We are told that things are getting better out there, notwithstanding how much more it’s costing to drive ourselves out there. But hiring seems to be inching upwards, they say, and that comes with a host of issues for you to consider. Particularly as it relates to employer use of social media. Today and Wednesday, I will be noting two of those issues that should result in, at least, you pausing before quickly hitting the next key stroke.
The first “trend” appears to be that a greater number of employers are demanding that applicants for employment disclose their social media passwords as part of the interview/application process. From the employers’ standpoint, why not? They’re looking at the employees’ public profile and background information available online anyway, so why not make it easier and get the password for the private stuff? Plus, what do those employees have to hide? From the employees’ vantage point, it is yet another intrusion into their private lives, and opens the door to employers obtaining and relying on information that has no real relation to their ability to perform the job.
There are generally two ways to react to a trend: either facilitate and enable the continuation of that trend, or attempt to buck the trend. We told you last March 14th and April 26th about Maryland becoming the first state to propose legislation that would prohibit employers from demanding social media passwords. That bill has not yet been enacted into law, however the “buck the trend” train has since passed through additional legislative stops.
For example, in Illinois, the legislature just introduced a proposed amendment to the state’s Right to Privacy in the Workplace Act that would make it illegal for an employer to gain access to an applicant’s social networking account during the hiring process. Rather broad in the term “gain access”, but it does not appear that the bill would proscribe any access to an otherwise public profile.
Similarly, the California state legislature (surprise, surprise) recently introduced a proposed law entitled “employer use of social media.” Interestingly, the bill does not simply address access to social media, but deals with the issue in the context of an employer’s existing legal duties when it comes to negligent hiring. The proposal provides in part:
“Under existing common law, an employer has a duty to exercise reasonable care in employing a person and is required to use reasonable care to discover whether a potential employee is unfit or incompetent. This bill would provide than an employer does not fail to exercise reasonable care . . . by the employer’s failure to search or monitor social media, as defined, before hiring the employee. This bill would also prohibit an employer from requiring an employee or prospective employee to disclose a user name or account password to access social media used by the employee or prospective employee.”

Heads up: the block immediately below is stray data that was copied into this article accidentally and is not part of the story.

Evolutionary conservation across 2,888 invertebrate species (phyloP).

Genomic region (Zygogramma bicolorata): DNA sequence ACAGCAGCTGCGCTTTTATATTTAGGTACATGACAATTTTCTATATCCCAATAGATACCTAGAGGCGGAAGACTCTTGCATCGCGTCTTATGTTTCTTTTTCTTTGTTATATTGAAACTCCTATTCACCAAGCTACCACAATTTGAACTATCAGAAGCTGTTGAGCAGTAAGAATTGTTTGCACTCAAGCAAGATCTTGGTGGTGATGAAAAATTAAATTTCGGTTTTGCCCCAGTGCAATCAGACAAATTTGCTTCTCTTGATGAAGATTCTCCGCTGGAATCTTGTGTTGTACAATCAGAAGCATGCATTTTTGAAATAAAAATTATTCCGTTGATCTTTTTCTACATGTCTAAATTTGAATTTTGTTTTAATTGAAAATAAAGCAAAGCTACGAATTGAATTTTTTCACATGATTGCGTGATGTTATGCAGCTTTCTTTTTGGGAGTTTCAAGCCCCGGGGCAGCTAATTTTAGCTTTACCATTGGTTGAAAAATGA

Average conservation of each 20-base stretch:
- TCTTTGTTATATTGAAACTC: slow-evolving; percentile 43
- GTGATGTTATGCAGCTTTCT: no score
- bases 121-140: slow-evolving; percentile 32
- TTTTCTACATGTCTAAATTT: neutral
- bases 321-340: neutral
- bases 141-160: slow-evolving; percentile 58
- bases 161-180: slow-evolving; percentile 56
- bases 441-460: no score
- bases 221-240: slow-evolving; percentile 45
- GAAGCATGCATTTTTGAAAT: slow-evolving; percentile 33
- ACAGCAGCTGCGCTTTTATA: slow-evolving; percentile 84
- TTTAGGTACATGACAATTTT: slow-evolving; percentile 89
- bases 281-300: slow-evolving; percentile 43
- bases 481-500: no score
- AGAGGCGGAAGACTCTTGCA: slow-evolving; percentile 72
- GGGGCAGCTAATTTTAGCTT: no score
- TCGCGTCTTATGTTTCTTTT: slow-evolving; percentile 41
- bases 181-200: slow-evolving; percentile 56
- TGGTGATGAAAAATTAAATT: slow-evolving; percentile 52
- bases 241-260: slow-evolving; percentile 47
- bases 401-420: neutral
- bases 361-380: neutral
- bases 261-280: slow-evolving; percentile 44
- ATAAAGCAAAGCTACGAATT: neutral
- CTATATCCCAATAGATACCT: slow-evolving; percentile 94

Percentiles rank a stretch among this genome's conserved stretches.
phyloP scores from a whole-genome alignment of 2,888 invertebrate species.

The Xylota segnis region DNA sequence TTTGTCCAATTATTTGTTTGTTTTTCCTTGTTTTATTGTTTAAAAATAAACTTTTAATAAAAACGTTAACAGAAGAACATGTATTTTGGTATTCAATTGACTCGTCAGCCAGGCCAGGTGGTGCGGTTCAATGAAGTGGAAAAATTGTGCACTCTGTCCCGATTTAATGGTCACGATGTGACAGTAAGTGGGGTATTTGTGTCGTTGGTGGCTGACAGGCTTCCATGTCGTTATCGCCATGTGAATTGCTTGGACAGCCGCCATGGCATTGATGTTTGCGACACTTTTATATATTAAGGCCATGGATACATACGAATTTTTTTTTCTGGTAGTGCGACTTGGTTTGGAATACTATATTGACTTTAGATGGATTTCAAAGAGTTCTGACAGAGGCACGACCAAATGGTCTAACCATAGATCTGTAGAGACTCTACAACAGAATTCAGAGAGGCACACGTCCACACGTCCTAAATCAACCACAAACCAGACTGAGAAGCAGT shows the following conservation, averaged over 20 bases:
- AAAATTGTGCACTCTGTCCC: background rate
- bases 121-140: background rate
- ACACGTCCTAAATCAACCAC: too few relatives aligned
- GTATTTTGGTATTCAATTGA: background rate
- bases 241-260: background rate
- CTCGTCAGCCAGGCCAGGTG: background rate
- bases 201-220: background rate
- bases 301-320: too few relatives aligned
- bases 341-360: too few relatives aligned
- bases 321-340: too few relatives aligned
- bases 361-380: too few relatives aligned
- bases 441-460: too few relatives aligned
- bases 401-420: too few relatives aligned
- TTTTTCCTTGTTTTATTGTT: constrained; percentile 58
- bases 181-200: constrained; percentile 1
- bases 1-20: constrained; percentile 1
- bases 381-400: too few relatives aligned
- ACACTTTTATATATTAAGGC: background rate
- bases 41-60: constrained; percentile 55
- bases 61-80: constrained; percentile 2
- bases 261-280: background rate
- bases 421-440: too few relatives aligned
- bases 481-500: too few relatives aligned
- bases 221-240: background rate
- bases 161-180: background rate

So, while the proposed California law would end the practice of demanding social media passwords by employers, at least it also provides protection to employers who argue that today’s digital age puts a burden on them to do such comprehensive background checking in the first place.
Employer Take Away: What should you as an employer take away from this development?
I predict that more states – and perhaps Congress on the federal level – will continue the trend disfavoring any demand for passwords during the hiring process. The question becomes how broadly or narrowly the laws are written, and whether they also offer a modicum of protection to the employers who are surely faced with the argument that they are required to “check out” an applicant as long as the information is so readily available.
But when it comes to your hiring practices, like everything else, don’t just do for the sake of doing. Think about what you’re really trying to accomplish, and then whether your pre-employment process will truly effectuate that goal. At the very least, determine the status of legislation on this issue in your jurisdiction.